Woodworking blog entries tagged with 'hand planes'

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Planes restored - Because I can. #11: Tuning it up Bench plane style

02-04-2013 09:32 PM by Don W | 13 comments »

I brought this magnificent (note the dripping sarcasm) piece of machinery home with me during one of my flea market outings. This is a late model Stanley #4. Its painted Blue, made in the US, has a painted cap, a shorter iron than vintage, and no toe on the tote. The knob and tote is painted black, it has an aluminum frog and a pretty cheezy lateral adjuster. Now….why anyone but someone with a sickness for hand planes like me would buy this plane is a little beyond my understanding, ...

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The Stumpy Nubs Workshop #32: A Dust Collection Experiment That Might Destroy the WORLD!

01-12-2013 01:51 AM by StumpyNubs | 10 comments »

MAN- there’s a lot of great stuff in this episode! First, we talk about true dust collection power with Bill Pentz (part two of our dust collection series), Charles Neil stops by again, I show off my four favorite block planes and start an experiment that might destroy the world. Besides that we talk about the Harbor Freight dust collector, ask average woodworker five dumb questions, talk about King Tut’s stool, and that’s not even everything! ALSO- We’re making ...

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My Hand Planes- Meet the Boys #2: RECORD #04 Smooth Plane Circa 1955

09-02-2012 07:52 PM by Johnnyblot | 4 comments »

Here we have a RECORD #04 Smoothing Plane.This is shown here in ‘as found’ condition, a recent Ebay purchase. I decided to to do some ‘homework’ to establish when this might have been made? Judging by the parts: -· the frog- flat machined straight sides, from 1931 to 1956. · the body- how the frog is seated. The frog receiver in the body casting was modified from a straight central rib to a wishbone shaped buttress around 1955 to 1960. This plane ha...

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Tool Chest #2: Starting the Shell

05-02-2012 02:44 AM by CartersWhittling | 13 comments »

Hello. I happened to have little work today, so I had time to do some work on the tool chest. A few weeks ago I had skip planed all the parts for the shell, and some of the oak. Skip planing is simply using a heavy set plane to remove the twist and warpage in a board. Thats all. You do not use a try plane or smoother at this point. By skip planing the lumber before hand, the lumber has a second chance to warp if it has to, since there was fresh wood removed from both faces. Now a...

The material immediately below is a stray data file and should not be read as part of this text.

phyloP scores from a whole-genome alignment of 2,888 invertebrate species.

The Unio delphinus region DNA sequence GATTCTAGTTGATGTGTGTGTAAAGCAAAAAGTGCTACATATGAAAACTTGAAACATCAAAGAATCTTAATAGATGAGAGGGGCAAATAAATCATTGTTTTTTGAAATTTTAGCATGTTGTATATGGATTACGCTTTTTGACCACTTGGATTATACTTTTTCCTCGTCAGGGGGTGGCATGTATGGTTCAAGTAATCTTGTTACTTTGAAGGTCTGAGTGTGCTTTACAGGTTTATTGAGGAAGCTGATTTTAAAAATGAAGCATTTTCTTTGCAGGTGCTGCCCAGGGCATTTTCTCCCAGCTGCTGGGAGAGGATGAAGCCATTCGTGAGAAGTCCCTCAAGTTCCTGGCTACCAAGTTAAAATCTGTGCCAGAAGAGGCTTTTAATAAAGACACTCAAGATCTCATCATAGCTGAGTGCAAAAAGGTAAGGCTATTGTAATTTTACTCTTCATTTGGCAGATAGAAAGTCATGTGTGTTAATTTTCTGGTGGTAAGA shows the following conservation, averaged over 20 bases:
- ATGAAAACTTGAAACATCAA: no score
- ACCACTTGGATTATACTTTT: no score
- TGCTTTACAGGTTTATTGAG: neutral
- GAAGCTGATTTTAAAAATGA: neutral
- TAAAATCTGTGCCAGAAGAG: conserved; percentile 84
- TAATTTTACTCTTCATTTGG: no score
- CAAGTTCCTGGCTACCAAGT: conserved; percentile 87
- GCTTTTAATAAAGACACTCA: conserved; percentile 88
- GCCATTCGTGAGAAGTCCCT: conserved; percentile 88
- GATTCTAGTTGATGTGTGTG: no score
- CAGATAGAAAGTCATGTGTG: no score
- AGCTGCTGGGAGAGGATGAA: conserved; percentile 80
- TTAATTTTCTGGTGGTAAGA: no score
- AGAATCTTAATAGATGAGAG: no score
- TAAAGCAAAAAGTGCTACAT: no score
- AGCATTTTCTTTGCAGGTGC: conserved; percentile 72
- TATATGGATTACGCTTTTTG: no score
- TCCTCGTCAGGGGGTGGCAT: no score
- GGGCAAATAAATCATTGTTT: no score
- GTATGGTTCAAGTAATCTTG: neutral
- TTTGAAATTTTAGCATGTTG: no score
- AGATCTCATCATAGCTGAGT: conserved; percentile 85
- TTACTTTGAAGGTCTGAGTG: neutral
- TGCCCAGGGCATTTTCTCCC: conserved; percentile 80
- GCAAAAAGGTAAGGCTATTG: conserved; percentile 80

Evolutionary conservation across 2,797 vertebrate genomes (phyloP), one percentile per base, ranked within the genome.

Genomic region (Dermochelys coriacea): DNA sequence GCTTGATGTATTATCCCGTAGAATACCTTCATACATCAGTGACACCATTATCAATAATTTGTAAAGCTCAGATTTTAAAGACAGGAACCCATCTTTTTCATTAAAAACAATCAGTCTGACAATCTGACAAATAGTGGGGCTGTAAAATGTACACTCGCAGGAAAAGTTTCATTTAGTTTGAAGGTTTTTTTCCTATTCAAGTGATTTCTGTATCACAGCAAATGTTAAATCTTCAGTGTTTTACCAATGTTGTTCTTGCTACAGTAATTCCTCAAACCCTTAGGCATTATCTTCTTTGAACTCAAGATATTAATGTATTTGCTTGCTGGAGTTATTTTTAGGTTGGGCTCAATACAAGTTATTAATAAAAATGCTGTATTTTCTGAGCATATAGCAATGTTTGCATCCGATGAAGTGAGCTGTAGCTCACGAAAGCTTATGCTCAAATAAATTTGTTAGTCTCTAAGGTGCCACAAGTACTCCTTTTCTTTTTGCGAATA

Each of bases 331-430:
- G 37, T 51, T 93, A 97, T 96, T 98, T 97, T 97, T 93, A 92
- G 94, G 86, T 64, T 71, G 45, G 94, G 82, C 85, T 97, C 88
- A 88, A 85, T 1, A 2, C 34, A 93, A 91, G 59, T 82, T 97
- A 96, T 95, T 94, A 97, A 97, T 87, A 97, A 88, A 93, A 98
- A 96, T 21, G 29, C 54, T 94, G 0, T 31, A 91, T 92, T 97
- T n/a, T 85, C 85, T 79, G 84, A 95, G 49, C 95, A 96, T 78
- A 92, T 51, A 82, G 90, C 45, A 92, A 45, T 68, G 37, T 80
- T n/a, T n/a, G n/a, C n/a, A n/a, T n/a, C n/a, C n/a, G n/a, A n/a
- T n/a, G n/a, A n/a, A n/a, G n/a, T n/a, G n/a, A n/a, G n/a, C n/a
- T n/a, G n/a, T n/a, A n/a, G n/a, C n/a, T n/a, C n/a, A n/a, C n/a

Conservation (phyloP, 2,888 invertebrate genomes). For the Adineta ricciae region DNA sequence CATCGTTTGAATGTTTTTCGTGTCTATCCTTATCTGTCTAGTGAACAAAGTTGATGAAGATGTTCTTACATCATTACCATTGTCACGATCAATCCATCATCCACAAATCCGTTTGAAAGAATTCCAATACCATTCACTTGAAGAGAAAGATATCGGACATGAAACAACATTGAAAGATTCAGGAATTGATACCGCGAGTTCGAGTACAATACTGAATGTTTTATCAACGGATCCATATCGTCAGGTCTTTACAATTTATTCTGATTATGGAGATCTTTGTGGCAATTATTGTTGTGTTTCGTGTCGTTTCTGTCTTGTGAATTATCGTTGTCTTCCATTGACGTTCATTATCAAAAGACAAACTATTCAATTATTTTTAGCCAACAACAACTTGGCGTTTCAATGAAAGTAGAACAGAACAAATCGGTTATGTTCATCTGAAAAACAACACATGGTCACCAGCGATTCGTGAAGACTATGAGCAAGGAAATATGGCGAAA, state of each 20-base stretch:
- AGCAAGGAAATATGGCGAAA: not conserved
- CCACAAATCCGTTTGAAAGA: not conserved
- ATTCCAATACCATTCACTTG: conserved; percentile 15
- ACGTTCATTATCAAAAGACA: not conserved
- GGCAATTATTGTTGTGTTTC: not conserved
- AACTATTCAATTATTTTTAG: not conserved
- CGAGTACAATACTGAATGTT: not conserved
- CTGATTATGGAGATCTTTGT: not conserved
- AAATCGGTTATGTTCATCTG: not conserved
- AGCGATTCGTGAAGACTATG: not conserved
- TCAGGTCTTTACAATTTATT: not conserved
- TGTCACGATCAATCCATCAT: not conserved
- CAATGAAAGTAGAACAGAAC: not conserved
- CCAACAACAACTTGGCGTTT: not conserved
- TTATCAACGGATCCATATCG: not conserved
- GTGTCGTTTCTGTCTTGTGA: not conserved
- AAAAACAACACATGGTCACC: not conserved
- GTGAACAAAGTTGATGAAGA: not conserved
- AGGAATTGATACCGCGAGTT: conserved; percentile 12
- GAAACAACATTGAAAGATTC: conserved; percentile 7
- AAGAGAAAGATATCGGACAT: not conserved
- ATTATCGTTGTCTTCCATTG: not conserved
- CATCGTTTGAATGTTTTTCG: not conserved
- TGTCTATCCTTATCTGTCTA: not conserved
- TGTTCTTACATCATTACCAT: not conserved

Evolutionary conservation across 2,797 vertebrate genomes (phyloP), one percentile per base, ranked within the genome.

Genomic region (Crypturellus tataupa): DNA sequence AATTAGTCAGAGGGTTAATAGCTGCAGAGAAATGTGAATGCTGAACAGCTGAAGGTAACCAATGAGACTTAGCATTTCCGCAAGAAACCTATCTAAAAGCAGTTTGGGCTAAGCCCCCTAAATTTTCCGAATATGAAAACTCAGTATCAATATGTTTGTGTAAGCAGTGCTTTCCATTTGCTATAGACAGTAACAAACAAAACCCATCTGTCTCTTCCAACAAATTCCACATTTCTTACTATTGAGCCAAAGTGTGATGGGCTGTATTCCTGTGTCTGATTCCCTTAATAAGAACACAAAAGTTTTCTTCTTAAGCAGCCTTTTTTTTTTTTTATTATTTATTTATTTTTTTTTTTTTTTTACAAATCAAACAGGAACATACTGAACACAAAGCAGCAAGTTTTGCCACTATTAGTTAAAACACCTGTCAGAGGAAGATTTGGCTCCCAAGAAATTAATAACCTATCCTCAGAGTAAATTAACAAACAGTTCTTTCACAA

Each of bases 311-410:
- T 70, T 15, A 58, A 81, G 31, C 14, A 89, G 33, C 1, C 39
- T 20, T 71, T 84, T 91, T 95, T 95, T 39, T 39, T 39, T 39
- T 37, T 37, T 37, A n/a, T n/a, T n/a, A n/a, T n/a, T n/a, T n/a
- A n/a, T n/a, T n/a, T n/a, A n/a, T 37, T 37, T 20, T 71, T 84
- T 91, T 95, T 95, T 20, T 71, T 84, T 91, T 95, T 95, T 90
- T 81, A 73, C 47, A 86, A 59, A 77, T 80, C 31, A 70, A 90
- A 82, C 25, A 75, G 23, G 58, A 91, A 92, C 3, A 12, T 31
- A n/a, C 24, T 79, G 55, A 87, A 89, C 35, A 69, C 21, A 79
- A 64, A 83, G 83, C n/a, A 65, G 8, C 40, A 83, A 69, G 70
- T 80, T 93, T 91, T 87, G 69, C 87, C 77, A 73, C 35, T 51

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Just some planes restored #6: Wood Bodied Fillister restored.

03-30-2012 03:29 PM by Don W | 9 comments »

Before More photo's and info

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View Smitty_Cabinetshop's profile

Done: Simple Headboard Build

02-05-2012 06:30 PM by Smitty_Cabinetshop | 129 comments »

Walnut Headboard Build A quick project that is needed but is also a nice mental diversion from the daily grind. Material pulled from inventory is (very) rough cut ‘wormy walnut’ sapwood that isn’t good for much, but is something around 5/4 thick and is long enough (and wide enough) to do the job before me. Using this for the rails, top and bottom. I’ll joint one edge, work up the face, then rip the piece before deciding on what to do with any design element. ...

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View StumpyNubs's profile

The Stumpy Nubs Workshop #9: Now that's just plane smart! (Hand plane surgery and tubafores)

01-15-2012 12:55 AM by StumpyNubs | 13 comments »

What to do with a couple old, useless hand planes? This week Stumpy takes a hack saw to a pair of Stanley’s and a rabbet plane is born! And what’s a tubafore? Stumpy tames one, and it makes him feel like a real man! Finally, we rant about the new fangled technology in the workshop. Enjoy!

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View Don W's profile

Just some planes restored #9: The #4 FrankenPlane

08-29-2011 01:57 AM by Don W | 4 comments »

My Dad always kept a well used military rifle with a cheap scope sighted in and stuck away in the gun cabinet. Every year one of the neighbors, or neighbors kids would stop by wanting to borrow a deer rifle. Not wanting to let out one of his “good” deer rifles, he would gladly hand over the dully worn but fully functional piece put together for just that occasion. Well, just in case somebody stops by my shop and want to borrow a #4 smoother, I thought I’d put together a p...

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View nobuckle's profile

Some new to me hand planes

08-23-2011 01:53 AM by nobuckle | 4 comments »

A good friend of mine is selling some of his planes which means I get to benfit from this activity. I was blessed with the acquisition of a jointer plane and a Stanley No. 5. Here are some pictures I took. I think the Stanley No. 5 is considered a jack plane. I recently learned that the manufacturer’s number cannot be used to guage the type, but it’s the length that determines the type and use – at least as far as Christopher Schwartz’s book on planes is concern...

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shop made tools #1: Shop made Krenov inspired smoothing plane

08-01-2011 01:47 AM by Don W | 14 comments »

A few months ago I found the 1975 version of “The Fine Art of Cabinetmaking James Krenov” at a flee market. It was well worth the $5 I paid for it. I think its well worth the read. One of the chapters explained how to make a plane that I found intriguing. I have wanted to make a plane for a while, and this chapter just added fuel to the fire. The Kenov book probably isn’t the perfect book for making your first plane though. I really liked the planes in the book, but it wa...

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